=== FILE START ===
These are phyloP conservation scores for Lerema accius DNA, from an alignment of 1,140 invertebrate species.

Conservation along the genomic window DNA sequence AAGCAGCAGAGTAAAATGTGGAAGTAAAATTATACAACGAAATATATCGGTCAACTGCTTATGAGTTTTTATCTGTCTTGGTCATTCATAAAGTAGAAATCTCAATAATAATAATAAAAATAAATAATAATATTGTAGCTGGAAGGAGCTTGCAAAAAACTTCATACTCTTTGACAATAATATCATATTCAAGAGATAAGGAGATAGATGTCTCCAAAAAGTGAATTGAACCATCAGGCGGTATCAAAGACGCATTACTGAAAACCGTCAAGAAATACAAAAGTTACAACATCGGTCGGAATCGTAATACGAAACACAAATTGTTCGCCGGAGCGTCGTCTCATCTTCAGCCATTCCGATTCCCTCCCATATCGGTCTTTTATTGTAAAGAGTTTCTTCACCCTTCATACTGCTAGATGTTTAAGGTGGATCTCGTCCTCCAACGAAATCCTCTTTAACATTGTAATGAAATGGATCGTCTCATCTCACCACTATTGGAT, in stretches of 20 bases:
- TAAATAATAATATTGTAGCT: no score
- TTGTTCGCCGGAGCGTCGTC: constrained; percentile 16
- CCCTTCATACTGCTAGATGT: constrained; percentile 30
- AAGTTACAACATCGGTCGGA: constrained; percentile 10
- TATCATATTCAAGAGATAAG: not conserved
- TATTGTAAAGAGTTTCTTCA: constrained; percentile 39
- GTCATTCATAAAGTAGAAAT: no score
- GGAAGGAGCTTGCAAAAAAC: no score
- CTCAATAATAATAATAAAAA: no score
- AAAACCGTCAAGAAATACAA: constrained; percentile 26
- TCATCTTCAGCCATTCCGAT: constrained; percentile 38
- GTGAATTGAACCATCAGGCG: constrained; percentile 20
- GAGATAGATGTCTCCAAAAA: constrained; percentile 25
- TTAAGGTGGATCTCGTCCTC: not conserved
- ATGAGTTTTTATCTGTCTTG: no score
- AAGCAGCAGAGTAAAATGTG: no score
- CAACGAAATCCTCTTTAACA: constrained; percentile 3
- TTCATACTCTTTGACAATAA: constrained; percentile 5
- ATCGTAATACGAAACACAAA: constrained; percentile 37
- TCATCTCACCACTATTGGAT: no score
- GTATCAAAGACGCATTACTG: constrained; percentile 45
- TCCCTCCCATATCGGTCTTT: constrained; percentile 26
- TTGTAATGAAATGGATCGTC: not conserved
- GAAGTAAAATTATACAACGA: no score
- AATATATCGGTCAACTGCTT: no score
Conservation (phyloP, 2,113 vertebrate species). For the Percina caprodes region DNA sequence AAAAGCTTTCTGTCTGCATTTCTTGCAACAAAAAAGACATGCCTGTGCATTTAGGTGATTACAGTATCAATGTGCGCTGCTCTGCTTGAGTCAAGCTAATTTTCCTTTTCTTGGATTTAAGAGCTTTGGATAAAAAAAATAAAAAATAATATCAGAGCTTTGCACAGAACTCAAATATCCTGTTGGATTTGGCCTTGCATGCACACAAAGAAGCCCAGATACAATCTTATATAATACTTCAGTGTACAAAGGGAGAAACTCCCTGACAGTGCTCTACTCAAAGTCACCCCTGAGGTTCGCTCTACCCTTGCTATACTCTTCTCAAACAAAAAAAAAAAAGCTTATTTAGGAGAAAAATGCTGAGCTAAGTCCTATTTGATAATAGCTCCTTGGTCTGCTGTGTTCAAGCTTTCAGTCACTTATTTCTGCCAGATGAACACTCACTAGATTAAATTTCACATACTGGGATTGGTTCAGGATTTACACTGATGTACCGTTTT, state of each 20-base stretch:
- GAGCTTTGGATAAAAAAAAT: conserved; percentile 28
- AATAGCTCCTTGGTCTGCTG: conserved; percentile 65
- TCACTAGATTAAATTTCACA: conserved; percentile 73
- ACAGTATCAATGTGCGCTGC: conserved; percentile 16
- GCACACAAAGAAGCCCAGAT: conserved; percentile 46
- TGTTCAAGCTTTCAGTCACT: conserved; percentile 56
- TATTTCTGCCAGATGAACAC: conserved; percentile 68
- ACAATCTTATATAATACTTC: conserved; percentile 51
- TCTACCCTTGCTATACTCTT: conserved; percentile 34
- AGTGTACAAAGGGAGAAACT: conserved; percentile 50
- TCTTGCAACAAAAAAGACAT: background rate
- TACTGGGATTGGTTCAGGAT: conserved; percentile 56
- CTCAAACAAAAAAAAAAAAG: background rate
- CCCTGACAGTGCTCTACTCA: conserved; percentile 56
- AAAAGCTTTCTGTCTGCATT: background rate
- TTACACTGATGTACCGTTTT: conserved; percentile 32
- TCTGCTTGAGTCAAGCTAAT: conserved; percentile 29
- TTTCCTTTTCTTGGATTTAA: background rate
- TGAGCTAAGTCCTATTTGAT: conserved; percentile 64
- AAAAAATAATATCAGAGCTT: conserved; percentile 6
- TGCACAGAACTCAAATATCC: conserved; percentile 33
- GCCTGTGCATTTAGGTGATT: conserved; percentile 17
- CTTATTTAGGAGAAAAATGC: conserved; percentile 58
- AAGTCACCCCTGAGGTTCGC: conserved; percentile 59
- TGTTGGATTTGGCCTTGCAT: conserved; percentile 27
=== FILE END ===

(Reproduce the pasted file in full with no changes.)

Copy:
These are phyloP conservation scores for Lerema accius DNA, from an alignment of 1,140 invertebrate species.

Conservation along the genomic window DNA sequence AAGCAGCAGAGTAAAATGTGGAAGTAAAATTATACAACGAAATATATCGGTCAACTGCTTATGAGTTTTTATCTGTCTTGGTCATTCATAAAGTAGAAATCTCAATAATAATAATAAAAATAAATAATAATATTGTAGCTGGAAGGAGCTTGCAAAAAACTTCATACTCTTTGACAATAATATCATATTCAAGAGATAAGGAGATAGATGTCTCCAAAAAGTGAATTGAACCATCAGGCGGTATCAAAGACGCATTACTGAAAACCGTCAAGAAATACAAAAGTTACAACATCGGTCGGAATCGTAATACGAAACACAAATTGTTCGCCGGAGCGTCGTCTCATCTTCAGCCATTCCGATTCCCTCCCATATCGGTCTTTTATTGTAAAGAGTTTCTTCACCCTTCATACTGCTAGATGTTTAAGGTGGATCTCGTCCTCCAACGAAATCCTCTTTAACATTGTAATGAAATGGATCGTCTCATCTCACCACTATTGGAT, in stretches of 20 bases:
- TAAATAATAATATTGTAGCT: no score
- TTGTTCGCCGGAGCGTCGTC: constrained; percentile 16
- CCCTTCATACTGCTAGATGT: constrained; percentile 30
- AAGTTACAACATCGGTCGGA: constrained; percentile 10
- TATCATATTCAAGAGATAAG: not conserved
- TATTGTAAAGAGTTTCTTCA: constrained; percentile 39
- GTCATTCATAAAGTAGAAAT: no score
- GGAAGGAGCTTGCAAAAAAC: no score
- CTCAATAATAATAATAAAAA: no score
- AAAACCGTCAAGAAATACAA: constrained; percentile 26
- TCATCTTCAGCCATTCCGAT: constrained; percentile 38
- GTGAATTGAACCATCAGGCG: constrained; percentile 20
- GAGATAGATGTCTCCAAAAA: constrained; percentile 25
- TTAAGGTGGATCTCGTCCTC: not conserved
- ATGAGTTTTTATCTGTCTTG: no score
- AAGCAGCAGAGTAAAATGTG: no score
- CAACGAAATCCTCTTTAACA: constrained; percentile 3
- TTCATACTCTTTGACAATAA: constrained; percentile 5
- ATCGTAATACGAAACACAAA: constrained; percentile 37
- TCATCTCACCACTATTGGAT: no score
- GTATCAAAGACGCATTACTG: constrained; percentile 45
- TCCCTCCCATATCGGTCTTT: constrained; percentile 26
- TTGTAATGAAATGGATCGTC: not conserved
- GAAGTAAAATTATACAACGA: no score
- AATATATCGGTCAACTGCTT: no score
Conservation (phyloP, 2,113 vertebrate species). For the Percina caprodes region DNA sequence AAAAGCTTTCTGTCTGCATTTCTTGCAACAAAAAAGACATGCCTGTGCATTTAGGTGATTACAGTATCAATGTGCGCTGCTCTGCTTGAGTCAAGCTAATTTTCCTTTTCTTGGATTTAAGAGCTTTGGATAAAAAAAATAAAAAATAATATCAGAGCTTTGCACAGAACTCAAATATCCTGTTGGATTTGGCCTTGCATGCACACAAAGAAGCCCAGATACAATCTTATATAATACTTCAGTGTACAAAGGGAGAAACTCCCTGACAGTGCTCTACTCAAAGTCACCCCTGAGGTTCGCTCTACCCTTGCTATACTCTTCTCAAACAAAAAAAAAAAAGCTTATTTAGGAGAAAAATGCTGAGCTAAGTCCTATTTGATAATAGCTCCTTGGTCTGCTGTGTTCAAGCTTTCAGTCACTTATTTCTGCCAGATGAACACTCACTAGATTAAATTTCACATACTGGGATTGGTTCAGGATTTACACTGATGTACCGTTTT, state of each 20-base stretch:
- GAGCTTTGGATAAAAAAAAT: conserved; percentile 28
- AATAGCTCCTTGGTCTGCTG: conserved; percentile 65
- TCACTAGATTAAATTTCACA: conserved; percentile 73
- ACAGTATCAATGTGCGCTGC: conserved; percentile 16
- GCACACAAAGAAGCCCAGAT: conserved; percentile 46
- TGTTCAAGCTTTCAGTCACT: conserved; percentile 56
- TATTTCTGCCAGATGAACAC: conserved; percentile 68
- ACAATCTTATATAATACTTC: conserved; percentile 51
- TCTACCCTTGCTATACTCTT: conserved; percentile 34
- AGTGTACAAAGGGAGAAACT: conserved; percentile 50
- TCTTGCAACAAAAAAGACAT: background rate
- TACTGGGATTGGTTCAGGAT: conserved; percentile 56
- CTCAAACAAAAAAAAAAAAG: background rate
- CCCTGACAGTGCTCTACTCA: conserved; percentile 56
- AAAAGCTTTCTGTCTGCATT: background rate
- TTACACTGATGTACCGTTTT: conserved; percentile 32
- TCTGCTTGAGTCAAGCTAAT: conserved; percentile 29
- TTTCCTTTTCTTGGATTTAA: background rate
- TGAGCTAAGTCCTATTTGAT: conserved; percentile 64
- AAAAAATAATATCAGAGCTT: conserved; percentile 6
- TGCACAGAACTCAAATATCC: conserved; percentile 33
- GCCTGTGCATTTAGGTGATT: conserved; percentile 17
- CTTATTTAGGAGAAAAATGC: conserved; percentile 58
- AAGTCACCCCTGAGGTTCGC: conserved; percentile 59
- TGTTGGATTTGGCCTTGCAT: conserved; percentile 27